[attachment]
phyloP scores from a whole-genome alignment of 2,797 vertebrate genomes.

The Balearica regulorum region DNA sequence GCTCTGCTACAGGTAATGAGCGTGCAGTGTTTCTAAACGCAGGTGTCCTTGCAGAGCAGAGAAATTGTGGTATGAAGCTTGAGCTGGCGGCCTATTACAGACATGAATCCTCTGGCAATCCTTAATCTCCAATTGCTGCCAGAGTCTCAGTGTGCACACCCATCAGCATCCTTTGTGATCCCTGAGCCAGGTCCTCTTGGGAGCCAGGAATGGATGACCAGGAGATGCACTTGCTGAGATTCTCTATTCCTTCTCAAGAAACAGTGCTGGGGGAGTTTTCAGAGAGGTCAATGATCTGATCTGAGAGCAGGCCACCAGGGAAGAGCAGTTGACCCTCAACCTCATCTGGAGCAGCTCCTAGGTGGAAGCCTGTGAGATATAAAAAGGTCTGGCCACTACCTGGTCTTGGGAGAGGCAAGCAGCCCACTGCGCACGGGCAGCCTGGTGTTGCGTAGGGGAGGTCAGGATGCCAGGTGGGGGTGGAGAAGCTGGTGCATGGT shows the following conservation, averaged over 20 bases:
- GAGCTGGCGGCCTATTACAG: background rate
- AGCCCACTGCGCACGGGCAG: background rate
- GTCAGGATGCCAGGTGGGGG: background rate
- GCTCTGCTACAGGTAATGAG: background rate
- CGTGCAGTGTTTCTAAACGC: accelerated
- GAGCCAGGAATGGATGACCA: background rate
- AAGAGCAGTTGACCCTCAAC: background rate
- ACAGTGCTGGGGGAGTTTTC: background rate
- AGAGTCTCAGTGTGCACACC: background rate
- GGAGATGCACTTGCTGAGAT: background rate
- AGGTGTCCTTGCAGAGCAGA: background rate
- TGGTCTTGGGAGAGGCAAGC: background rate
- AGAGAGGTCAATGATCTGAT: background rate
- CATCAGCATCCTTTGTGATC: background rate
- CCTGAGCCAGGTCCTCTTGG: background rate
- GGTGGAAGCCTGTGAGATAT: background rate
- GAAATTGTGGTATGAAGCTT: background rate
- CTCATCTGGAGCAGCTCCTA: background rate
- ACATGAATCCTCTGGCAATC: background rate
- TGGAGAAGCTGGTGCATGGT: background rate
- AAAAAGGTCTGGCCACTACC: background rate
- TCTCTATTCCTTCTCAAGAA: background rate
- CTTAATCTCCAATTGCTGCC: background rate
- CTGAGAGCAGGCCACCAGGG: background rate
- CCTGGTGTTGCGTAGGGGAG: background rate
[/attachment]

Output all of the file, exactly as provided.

phyloP scores from a whole-genome alignment of 2,797 vertebrate genomes.

The Balearica regulorum region DNA sequence GCTCTGCTACAGGTAATGAGCGTGCAGTGTTTCTAAACGCAGGTGTCCTTGCAGAGCAGAGAAATTGTGGTATGAAGCTTGAGCTGGCGGCCTATTACAGACATGAATCCTCTGGCAATCCTTAATCTCCAATTGCTGCCAGAGTCTCAGTGTGCACACCCATCAGCATCCTTTGTGATCCCTGAGCCAGGTCCTCTTGGGAGCCAGGAATGGATGACCAGGAGATGCACTTGCTGAGATTCTCTATTCCTTCTCAAGAAACAGTGCTGGGGGAGTTTTCAGAGAGGTCAATGATCTGATCTGAGAGCAGGCCACCAGGGAAGAGCAGTTGACCCTCAACCTCATCTGGAGCAGCTCCTAGGTGGAAGCCTGTGAGATATAAAAAGGTCTGGCCACTACCTGGTCTTGGGAGAGGCAAGCAGCCCACTGCGCACGGGCAGCCTGGTGTTGCGTAGGGGAGGTCAGGATGCCAGGTGGGGGTGGAGAAGCTGGTGCATGGT shows the following conservation, averaged over 20 bases:
- GAGCTGGCGGCCTATTACAG: background rate
- AGCCCACTGCGCACGGGCAG: background rate
- GTCAGGATGCCAGGTGGGGG: background rate
- GCTCTGCTACAGGTAATGAG: background rate
- CGTGCAGTGTTTCTAAACGC: accelerated
- GAGCCAGGAATGGATGACCA: background rate
- AAGAGCAGTTGACCCTCAAC: background rate
- ACAGTGCTGGGGGAGTTTTC: background rate
- AGAGTCTCAGTGTGCACACC: background rate
- GGAGATGCACTTGCTGAGAT: background rate
- AGGTGTCCTTGCAGAGCAGA: background rate
- TGGTCTTGGGAGAGGCAAGC: background rate
- AGAGAGGTCAATGATCTGAT: background rate
- CATCAGCATCCTTTGTGATC: background rate
- CCTGAGCCAGGTCCTCTTGG: background rate
- GGTGGAAGCCTGTGAGATAT: background rate
- GAAATTGTGGTATGAAGCTT: background rate
- CTCATCTGGAGCAGCTCCTA: background rate
- ACATGAATCCTCTGGCAATC: background rate
- TGGAGAAGCTGGTGCATGGT: background rate
- AAAAAGGTCTGGCCACTACC: background rate
- TCTCTATTCCTTCTCAAGAA: background rate
- CTTAATCTCCAATTGCTGCC: background rate
- CTGAGAGCAGGCCACCAGGG: background rate
- CCTGGTGTTGCGTAGGGGAG: background rate